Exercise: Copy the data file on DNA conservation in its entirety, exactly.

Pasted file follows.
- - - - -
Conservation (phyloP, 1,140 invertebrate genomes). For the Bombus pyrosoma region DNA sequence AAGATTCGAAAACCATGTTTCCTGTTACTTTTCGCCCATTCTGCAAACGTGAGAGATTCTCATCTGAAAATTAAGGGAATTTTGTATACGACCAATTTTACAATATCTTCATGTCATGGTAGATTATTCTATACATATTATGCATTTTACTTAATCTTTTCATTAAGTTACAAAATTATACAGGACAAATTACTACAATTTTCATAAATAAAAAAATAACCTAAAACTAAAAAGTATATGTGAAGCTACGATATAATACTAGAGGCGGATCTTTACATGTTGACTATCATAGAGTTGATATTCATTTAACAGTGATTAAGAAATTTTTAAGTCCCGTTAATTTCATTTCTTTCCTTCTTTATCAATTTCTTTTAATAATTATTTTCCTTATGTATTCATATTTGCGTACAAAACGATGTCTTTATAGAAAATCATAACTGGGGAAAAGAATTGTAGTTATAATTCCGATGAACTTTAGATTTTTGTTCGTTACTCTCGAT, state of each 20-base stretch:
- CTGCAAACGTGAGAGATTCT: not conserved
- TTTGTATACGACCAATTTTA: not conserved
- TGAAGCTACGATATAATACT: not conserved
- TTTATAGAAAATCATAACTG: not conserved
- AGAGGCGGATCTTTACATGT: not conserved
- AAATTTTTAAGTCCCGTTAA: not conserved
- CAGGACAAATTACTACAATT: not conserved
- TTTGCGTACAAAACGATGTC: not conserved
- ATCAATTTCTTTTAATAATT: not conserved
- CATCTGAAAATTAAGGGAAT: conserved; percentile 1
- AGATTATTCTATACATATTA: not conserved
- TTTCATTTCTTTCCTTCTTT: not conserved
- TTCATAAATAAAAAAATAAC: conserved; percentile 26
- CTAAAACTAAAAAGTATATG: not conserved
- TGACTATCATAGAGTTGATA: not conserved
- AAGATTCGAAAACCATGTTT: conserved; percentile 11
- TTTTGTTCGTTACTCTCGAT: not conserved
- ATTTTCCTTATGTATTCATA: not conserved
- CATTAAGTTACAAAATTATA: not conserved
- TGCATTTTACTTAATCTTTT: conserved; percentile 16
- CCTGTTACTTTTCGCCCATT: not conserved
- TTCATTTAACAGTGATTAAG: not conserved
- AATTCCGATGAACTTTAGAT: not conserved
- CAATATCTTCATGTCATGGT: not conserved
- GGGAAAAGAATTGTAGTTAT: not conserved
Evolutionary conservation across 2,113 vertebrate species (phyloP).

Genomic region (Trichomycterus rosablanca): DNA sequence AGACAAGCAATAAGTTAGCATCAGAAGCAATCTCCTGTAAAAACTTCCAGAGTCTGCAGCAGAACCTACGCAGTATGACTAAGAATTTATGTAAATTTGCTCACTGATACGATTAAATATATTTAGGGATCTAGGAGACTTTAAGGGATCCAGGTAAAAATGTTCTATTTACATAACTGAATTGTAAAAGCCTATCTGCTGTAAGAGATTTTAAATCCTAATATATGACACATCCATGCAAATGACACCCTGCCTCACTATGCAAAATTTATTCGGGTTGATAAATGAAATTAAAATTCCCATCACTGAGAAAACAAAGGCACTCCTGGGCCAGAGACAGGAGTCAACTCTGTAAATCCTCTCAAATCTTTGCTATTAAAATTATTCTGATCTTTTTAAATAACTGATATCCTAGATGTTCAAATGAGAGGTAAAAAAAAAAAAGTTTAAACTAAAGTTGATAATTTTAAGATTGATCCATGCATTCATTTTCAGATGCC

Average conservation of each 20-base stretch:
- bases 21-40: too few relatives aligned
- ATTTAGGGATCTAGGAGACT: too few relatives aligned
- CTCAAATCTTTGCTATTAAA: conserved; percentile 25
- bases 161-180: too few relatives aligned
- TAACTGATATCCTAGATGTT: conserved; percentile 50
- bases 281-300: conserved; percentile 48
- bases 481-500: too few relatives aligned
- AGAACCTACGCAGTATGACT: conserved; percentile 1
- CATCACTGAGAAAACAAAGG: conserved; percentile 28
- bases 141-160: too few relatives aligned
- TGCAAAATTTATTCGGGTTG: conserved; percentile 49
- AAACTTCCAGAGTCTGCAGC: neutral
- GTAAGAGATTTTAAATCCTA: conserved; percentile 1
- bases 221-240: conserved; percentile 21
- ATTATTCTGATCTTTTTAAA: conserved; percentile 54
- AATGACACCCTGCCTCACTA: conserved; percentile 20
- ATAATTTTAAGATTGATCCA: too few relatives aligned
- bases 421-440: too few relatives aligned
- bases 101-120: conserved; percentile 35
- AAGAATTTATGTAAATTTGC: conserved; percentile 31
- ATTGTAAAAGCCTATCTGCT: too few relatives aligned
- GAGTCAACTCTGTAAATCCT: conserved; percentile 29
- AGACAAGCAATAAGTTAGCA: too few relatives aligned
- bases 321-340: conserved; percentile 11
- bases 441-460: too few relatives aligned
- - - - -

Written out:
Conservation (phyloP, 1,140 invertebrate genomes). For the Bombus pyrosoma region DNA sequence AAGATTCGAAAACCATGTTTCCTGTTACTTTTCGCCCATTCTGCAAACGTGAGAGATTCTCATCTGAAAATTAAGGGAATTTTGTATACGACCAATTTTACAATATCTTCATGTCATGGTAGATTATTCTATACATATTATGCATTTTACTTAATCTTTTCATTAAGTTACAAAATTATACAGGACAAATTACTACAATTTTCATAAATAAAAAAATAACCTAAAACTAAAAAGTATATGTGAAGCTACGATATAATACTAGAGGCGGATCTTTACATGTTGACTATCATAGAGTTGATATTCATTTAACAGTGATTAAGAAATTTTTAAGTCCCGTTAATTTCATTTCTTTCCTTCTTTATCAATTTCTTTTAATAATTATTTTCCTTATGTATTCATATTTGCGTACAAAACGATGTCTTTATAGAAAATCATAACTGGGGAAAAGAATTGTAGTTATAATTCCGATGAACTTTAGATTTTTGTTCGTTACTCTCGAT, state of each 20-base stretch:
- CTGCAAACGTGAGAGATTCT: not conserved
- TTTGTATACGACCAATTTTA: not conserved
- TGAAGCTACGATATAATACT: not conserved
- TTTATAGAAAATCATAACTG: not conserved
- AGAGGCGGATCTTTACATGT: not conserved
- AAATTTTTAAGTCCCGTTAA: not conserved
- CAGGACAAATTACTACAATT: not conserved
- TTTGCGTACAAAACGATGTC: not conserved
- ATCAATTTCTTTTAATAATT: not conserved
- CATCTGAAAATTAAGGGAAT: conserved; percentile 1
- AGATTATTCTATACATATTA: not conserved
- TTTCATTTCTTTCCTTCTTT: not conserved
- TTCATAAATAAAAAAATAAC: conserved; percentile 26
- CTAAAACTAAAAAGTATATG: not conserved
- TGACTATCATAGAGTTGATA: not conserved
- AAGATTCGAAAACCATGTTT: conserved; percentile 11
- TTTTGTTCGTTACTCTCGAT: not conserved
- ATTTTCCTTATGTATTCATA: not conserved
- CATTAAGTTACAAAATTATA: not conserved
- TGCATTTTACTTAATCTTTT: conserved; percentile 16
- CCTGTTACTTTTCGCCCATT: not conserved
- TTCATTTAACAGTGATTAAG: not conserved
- AATTCCGATGAACTTTAGAT: not conserved
- CAATATCTTCATGTCATGGT: not conserved
- GGGAAAAGAATTGTAGTTAT: not conserved
Evolutionary conservation across 2,113 vertebrate species (phyloP).

Genomic region (Trichomycterus rosablanca): DNA sequence AGACAAGCAATAAGTTAGCATCAGAAGCAATCTCCTGTAAAAACTTCCAGAGTCTGCAGCAGAACCTACGCAGTATGACTAAGAATTTATGTAAATTTGCTCACTGATACGATTAAATATATTTAGGGATCTAGGAGACTTTAAGGGATCCAGGTAAAAATGTTCTATTTACATAACTGAATTGTAAAAGCCTATCTGCTGTAAGAGATTTTAAATCCTAATATATGACACATCCATGCAAATGACACCCTGCCTCACTATGCAAAATTTATTCGGGTTGATAAATGAAATTAAAATTCCCATCACTGAGAAAACAAAGGCACTCCTGGGCCAGAGACAGGAGTCAACTCTGTAAATCCTCTCAAATCTTTGCTATTAAAATTATTCTGATCTTTTTAAATAACTGATATCCTAGATGTTCAAATGAGAGGTAAAAAAAAAAAAGTTTAAACTAAAGTTGATAATTTTAAGATTGATCCATGCATTCATTTTCAGATGCC

Average conservation of each 20-base stretch:
- bases 21-40: too few relatives aligned
- ATTTAGGGATCTAGGAGACT: too few relatives aligned
- CTCAAATCTTTGCTATTAAA: conserved; percentile 25
- bases 161-180: too few relatives aligned
- TAACTGATATCCTAGATGTT: conserved; percentile 50
- bases 281-300: conserved; percentile 48
- bases 481-500: too few relatives aligned
- AGAACCTACGCAGTATGACT: conserved; percentile 1
- CATCACTGAGAAAACAAAGG: conserved; percentile 28
- bases 141-160: too few relatives aligned
- TGCAAAATTTATTCGGGTTG: conserved; percentile 49
- AAACTTCCAGAGTCTGCAGC: neutral
- GTAAGAGATTTTAAATCCTA: conserved; percentile 1
- bases 221-240: conserved; percentile 21
- ATTATTCTGATCTTTTTAAA: conserved; percentile 54
- AATGACACCCTGCCTCACTA: conserved; percentile 20
- ATAATTTTAAGATTGATCCA: too few relatives aligned
- bases 421-440: too few relatives aligned
- bases 101-120: conserved; percentile 35
- AAGAATTTATGTAAATTTGC: conserved; percentile 31
- ATTGTAAAAGCCTATCTGCT: too few relatives aligned
- GAGTCAACTCTGTAAATCCT: conserved; percentile 29
- AGACAAGCAATAAGTTAGCA: too few relatives aligned
- bases 321-340: conserved; percentile 11
- bases 441-460: too few relatives aligned